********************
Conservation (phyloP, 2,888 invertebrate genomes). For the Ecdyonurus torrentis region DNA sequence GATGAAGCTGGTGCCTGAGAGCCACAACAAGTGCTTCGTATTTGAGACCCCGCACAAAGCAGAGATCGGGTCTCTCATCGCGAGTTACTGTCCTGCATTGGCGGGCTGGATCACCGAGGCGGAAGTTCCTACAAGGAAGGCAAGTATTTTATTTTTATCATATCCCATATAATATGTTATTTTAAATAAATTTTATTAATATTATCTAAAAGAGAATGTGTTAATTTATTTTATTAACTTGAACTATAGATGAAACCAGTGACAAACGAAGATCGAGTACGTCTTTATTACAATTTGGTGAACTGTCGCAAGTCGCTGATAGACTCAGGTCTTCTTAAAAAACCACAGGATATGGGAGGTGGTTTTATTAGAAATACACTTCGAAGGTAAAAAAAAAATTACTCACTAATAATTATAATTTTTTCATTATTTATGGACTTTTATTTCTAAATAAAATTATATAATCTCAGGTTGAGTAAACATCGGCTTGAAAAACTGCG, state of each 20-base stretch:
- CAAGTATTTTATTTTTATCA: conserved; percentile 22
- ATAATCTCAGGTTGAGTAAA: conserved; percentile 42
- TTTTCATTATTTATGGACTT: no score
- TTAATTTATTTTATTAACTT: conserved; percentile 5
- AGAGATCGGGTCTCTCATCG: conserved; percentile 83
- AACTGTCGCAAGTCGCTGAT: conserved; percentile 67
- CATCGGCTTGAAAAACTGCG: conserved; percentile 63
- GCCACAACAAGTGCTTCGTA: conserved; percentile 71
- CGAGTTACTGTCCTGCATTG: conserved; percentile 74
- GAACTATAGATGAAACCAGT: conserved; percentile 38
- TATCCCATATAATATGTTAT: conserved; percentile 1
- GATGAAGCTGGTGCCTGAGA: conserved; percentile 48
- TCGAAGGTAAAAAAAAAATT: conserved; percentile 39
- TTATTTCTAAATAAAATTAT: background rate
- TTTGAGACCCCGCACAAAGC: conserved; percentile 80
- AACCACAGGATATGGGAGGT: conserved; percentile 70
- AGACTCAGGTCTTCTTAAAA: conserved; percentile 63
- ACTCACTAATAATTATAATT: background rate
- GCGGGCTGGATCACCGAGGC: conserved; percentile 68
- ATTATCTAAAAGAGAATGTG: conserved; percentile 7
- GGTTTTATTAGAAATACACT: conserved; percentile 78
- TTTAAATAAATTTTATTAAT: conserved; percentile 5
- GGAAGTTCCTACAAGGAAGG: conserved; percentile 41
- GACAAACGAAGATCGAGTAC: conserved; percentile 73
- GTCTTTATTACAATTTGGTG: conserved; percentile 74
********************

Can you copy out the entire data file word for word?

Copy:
Conservation (phyloP, 2,888 invertebrate genomes). For the Ecdyonurus torrentis region DNA sequence GATGAAGCTGGTGCCTGAGAGCCACAACAAGTGCTTCGTATTTGAGACCCCGCACAAAGCAGAGATCGGGTCTCTCATCGCGAGTTACTGTCCTGCATTGGCGGGCTGGATCACCGAGGCGGAAGTTCCTACAAGGAAGGCAAGTATTTTATTTTTATCATATCCCATATAATATGTTATTTTAAATAAATTTTATTAATATTATCTAAAAGAGAATGTGTTAATTTATTTTATTAACTTGAACTATAGATGAAACCAGTGACAAACGAAGATCGAGTACGTCTTTATTACAATTTGGTGAACTGTCGCAAGTCGCTGATAGACTCAGGTCTTCTTAAAAAACCACAGGATATGGGAGGTGGTTTTATTAGAAATACACTTCGAAGGTAAAAAAAAAATTACTCACTAATAATTATAATTTTTTCATTATTTATGGACTTTTATTTCTAAATAAAATTATATAATCTCAGGTTGAGTAAACATCGGCTTGAAAAACTGCG, state of each 20-base stretch:
- CAAGTATTTTATTTTTATCA: conserved; percentile 22
- ATAATCTCAGGTTGAGTAAA: conserved; percentile 42
- TTTTCATTATTTATGGACTT: no score
- TTAATTTATTTTATTAACTT: conserved; percentile 5
- AGAGATCGGGTCTCTCATCG: conserved; percentile 83
- AACTGTCGCAAGTCGCTGAT: conserved; percentile 67
- CATCGGCTTGAAAAACTGCG: conserved; percentile 63
- GCCACAACAAGTGCTTCGTA: conserved; percentile 71
- CGAGTTACTGTCCTGCATTG: conserved; percentile 74
- GAACTATAGATGAAACCAGT: conserved; percentile 38
- TATCCCATATAATATGTTAT: conserved; percentile 1
- GATGAAGCTGGTGCCTGAGA: conserved; percentile 48
- TCGAAGGTAAAAAAAAAATT: conserved; percentile 39
- TTATTTCTAAATAAAATTAT: background rate
- TTTGAGACCCCGCACAAAGC: conserved; percentile 80
- AACCACAGGATATGGGAGGT: conserved; percentile 70
- AGACTCAGGTCTTCTTAAAA: conserved; percentile 63
- ACTCACTAATAATTATAATT: background rate
- GCGGGCTGGATCACCGAGGC: conserved; percentile 68
- ATTATCTAAAAGAGAATGTG: conserved; percentile 7
- GGTTTTATTAGAAATACACT: conserved; percentile 78
- TTTAAATAAATTTTATTAAT: conserved; percentile 5
- GGAAGTTCCTACAAGGAAGG: conserved; percentile 41
- GACAAACGAAGATCGAGTAC: conserved; percentile 73
- GTCTTTATTACAATTTGGTG: conserved; percentile 74